Today there was a lot of bearish news. After the stock market had been going up with minimal dips for six month it finalled dipped with the SP decling 2%, Nkkei down 1.8%, Shanghai down 2.6%.
Robert Shiller forecasted continued price declines in housing of up to 25% in some cases. CoreLogic said NAR had overestimated the number of home sold since 2007 by 20%. Oil exploded upwards with some gas stations charging $4 a gallon for Regular gas in California.
Last week week Bloomerg article comemnted that is is unusuall to have a rally for so long with no dips-well now we have a dip! Does that mean it is time to buy on a dip? No. When the PE ratio goes to 8, or 9, or 10 then it is time to buy. This would be about 600 or less for the SP.
Independent investment advice is needed now to protect for being mislead by sell-side brokers.
The 4 Percent Rule -- What is the Right Amount to Withdraw from Your Retirement fund each year?
With stagnant incomes and roller-coaster investment returns over the past decade, individuals
on the brink of retirement might wonder what became of all those “rules of thumb” affecting how
they handle their nest egg once they walk away from their jobs.
They’re still there. But the question of how well they work comes down to the individual.
Chief among them is the “Four Percent Drawdown Rule” first revealed by CERTIFIED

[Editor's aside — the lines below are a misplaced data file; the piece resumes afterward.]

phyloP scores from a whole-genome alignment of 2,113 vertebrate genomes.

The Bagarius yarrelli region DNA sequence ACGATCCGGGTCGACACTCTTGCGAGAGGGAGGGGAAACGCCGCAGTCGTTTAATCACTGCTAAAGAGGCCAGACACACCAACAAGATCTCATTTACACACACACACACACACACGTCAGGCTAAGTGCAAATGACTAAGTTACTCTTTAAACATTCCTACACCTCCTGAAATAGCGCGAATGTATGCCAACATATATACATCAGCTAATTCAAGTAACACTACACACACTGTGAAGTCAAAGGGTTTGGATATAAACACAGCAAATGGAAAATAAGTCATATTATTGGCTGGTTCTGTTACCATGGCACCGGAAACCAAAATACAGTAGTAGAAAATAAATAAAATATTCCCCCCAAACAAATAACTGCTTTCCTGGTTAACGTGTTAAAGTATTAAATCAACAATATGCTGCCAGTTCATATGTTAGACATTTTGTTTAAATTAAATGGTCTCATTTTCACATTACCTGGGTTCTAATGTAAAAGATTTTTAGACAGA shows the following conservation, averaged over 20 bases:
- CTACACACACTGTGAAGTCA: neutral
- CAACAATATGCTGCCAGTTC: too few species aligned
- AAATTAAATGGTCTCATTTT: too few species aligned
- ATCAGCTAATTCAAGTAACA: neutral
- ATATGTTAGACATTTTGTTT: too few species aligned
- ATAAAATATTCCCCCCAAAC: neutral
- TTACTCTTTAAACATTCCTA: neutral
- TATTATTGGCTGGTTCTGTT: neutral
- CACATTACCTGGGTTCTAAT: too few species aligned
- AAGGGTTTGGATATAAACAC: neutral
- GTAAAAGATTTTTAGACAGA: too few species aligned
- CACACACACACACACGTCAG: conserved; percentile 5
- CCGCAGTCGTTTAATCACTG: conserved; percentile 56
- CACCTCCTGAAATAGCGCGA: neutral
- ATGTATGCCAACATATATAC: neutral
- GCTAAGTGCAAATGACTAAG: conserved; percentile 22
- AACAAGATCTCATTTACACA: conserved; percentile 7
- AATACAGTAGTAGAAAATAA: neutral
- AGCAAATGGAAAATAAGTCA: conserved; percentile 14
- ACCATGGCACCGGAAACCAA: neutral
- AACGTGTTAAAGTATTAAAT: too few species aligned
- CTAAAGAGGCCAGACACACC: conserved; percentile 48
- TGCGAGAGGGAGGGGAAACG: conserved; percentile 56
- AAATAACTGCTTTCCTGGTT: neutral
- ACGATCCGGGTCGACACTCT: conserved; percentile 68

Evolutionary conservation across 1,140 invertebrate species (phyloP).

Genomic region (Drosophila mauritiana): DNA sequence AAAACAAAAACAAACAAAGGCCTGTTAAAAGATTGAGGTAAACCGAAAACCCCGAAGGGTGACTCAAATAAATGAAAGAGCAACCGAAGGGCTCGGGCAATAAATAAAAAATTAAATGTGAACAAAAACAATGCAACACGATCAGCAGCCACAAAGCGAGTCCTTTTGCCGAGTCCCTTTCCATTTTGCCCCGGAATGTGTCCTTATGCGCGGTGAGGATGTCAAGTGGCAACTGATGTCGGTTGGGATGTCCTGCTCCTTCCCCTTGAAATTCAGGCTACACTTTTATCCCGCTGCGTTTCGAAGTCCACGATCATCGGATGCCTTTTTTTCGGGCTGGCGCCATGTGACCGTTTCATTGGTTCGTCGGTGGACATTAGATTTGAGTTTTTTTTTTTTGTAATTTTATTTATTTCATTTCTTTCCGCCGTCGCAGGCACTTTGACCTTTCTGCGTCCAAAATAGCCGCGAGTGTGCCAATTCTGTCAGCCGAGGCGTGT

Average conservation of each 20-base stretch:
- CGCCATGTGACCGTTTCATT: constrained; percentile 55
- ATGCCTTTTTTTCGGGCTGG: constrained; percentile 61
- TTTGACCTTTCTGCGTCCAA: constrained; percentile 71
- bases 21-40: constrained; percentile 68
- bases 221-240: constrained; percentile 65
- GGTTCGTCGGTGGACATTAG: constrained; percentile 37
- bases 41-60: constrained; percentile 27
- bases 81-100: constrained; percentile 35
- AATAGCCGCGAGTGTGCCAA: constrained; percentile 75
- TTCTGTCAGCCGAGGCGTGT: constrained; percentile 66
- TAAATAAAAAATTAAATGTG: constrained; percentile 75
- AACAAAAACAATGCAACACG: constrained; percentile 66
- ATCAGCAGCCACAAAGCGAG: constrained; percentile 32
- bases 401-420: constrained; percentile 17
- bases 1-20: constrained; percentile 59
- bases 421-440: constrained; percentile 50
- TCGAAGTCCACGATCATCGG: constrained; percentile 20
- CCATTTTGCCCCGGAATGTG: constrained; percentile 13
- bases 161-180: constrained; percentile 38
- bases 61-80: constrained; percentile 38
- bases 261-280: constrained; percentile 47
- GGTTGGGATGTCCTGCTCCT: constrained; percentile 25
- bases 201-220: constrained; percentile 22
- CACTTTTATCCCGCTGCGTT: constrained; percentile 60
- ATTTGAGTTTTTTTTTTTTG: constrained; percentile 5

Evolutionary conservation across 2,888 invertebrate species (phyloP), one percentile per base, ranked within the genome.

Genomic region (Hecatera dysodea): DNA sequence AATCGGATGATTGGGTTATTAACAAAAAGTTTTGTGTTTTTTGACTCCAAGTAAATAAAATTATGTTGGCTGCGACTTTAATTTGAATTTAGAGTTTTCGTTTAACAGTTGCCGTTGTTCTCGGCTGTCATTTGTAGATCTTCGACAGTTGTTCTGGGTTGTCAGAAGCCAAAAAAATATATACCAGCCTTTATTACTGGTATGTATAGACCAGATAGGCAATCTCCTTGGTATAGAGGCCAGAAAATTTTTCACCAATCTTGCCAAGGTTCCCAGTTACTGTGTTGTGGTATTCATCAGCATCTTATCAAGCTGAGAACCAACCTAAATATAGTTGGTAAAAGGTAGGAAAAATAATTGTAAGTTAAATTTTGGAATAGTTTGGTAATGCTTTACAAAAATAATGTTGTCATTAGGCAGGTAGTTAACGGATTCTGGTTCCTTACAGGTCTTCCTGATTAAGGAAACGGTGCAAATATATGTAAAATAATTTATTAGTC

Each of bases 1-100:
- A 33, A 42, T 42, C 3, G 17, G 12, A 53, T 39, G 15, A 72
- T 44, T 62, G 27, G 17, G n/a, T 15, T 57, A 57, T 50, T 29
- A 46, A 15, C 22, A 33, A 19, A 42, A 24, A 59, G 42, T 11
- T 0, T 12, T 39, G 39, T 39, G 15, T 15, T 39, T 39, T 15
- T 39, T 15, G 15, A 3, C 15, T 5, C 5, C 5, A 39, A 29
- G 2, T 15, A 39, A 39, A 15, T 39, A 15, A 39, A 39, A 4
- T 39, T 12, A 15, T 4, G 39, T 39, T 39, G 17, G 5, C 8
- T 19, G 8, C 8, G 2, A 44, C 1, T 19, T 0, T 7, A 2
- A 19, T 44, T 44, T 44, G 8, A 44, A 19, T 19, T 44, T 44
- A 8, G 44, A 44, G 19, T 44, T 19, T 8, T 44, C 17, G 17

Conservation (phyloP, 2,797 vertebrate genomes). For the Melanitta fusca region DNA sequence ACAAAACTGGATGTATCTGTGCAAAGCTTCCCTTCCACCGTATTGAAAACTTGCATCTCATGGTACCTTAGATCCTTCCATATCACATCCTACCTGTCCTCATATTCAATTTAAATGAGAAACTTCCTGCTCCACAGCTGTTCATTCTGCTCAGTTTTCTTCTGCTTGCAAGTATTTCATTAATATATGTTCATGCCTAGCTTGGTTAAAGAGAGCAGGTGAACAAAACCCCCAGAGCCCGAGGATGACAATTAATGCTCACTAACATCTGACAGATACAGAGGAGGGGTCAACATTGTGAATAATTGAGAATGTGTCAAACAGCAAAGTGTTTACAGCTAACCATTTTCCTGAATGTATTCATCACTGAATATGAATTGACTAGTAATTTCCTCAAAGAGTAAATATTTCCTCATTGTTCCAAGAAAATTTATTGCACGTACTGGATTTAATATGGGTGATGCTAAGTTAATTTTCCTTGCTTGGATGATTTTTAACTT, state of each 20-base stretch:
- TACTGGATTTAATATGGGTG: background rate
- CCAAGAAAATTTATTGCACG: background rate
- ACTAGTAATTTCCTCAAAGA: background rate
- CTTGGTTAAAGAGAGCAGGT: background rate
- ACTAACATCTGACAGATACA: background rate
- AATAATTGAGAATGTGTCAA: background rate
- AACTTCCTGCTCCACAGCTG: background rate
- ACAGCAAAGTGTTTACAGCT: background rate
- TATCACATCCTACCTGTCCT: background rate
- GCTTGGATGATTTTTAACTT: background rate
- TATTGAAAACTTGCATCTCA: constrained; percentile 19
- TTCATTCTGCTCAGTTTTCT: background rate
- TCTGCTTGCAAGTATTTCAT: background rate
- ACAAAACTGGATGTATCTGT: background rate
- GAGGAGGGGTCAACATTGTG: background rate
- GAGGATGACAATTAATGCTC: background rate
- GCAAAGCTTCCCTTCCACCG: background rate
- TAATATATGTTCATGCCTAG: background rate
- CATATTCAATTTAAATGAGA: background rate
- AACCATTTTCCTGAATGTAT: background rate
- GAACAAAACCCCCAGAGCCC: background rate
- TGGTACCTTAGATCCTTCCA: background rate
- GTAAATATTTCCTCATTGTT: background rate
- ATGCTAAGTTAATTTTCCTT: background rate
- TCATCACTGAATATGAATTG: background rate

FINANCIAL PLANNER™ professional William Bengen in the October 1994 issue of the
Financial Planning Association’s Journal of Financial Planning. Bengen wrote that retirees who
took out no more than 4.2 percent of their mostly stock-based portfolio in the initial year and
adjusted their remaining portfolio toward a 60/40 split in stocks and bonds each year, that
money could last an average of 30 years. That approach made Bengen’s work a gospel in the
financial planning industry.
But after this decade, which ended with the worst recession in 70 years, some experts are
taking a new look at the 4 percent rule.
1990 Nobel Laureate William Sharpe of the Stanford Graduate School of Business reported last
month that this particular rule can be harmful to many simply because of its level of risk tied to
stocks and other assumptions including lifespan. He suggests that planners and investors need
to do a better job of assessing client risk tolerance and consider more stable investment choices
like TIPS (treasury inflation protected securities) among other low-risk options as a foundation
for post-retirement drawdowns.
In other words, consider client risk tolerance and the content of the portfolio more, a standard
percentage of drawdown less. In fact, Sharpe points out that investors actually risk wasting
money by adhering to a percentage drawdown that actually could leave more money behind
after a few good investment years – in essence, the annual strict drawdown concept could lower
a retiree’s standard of life unnecessarily.
So what do you do? You work on the big questions first, not the numbers, and the best time to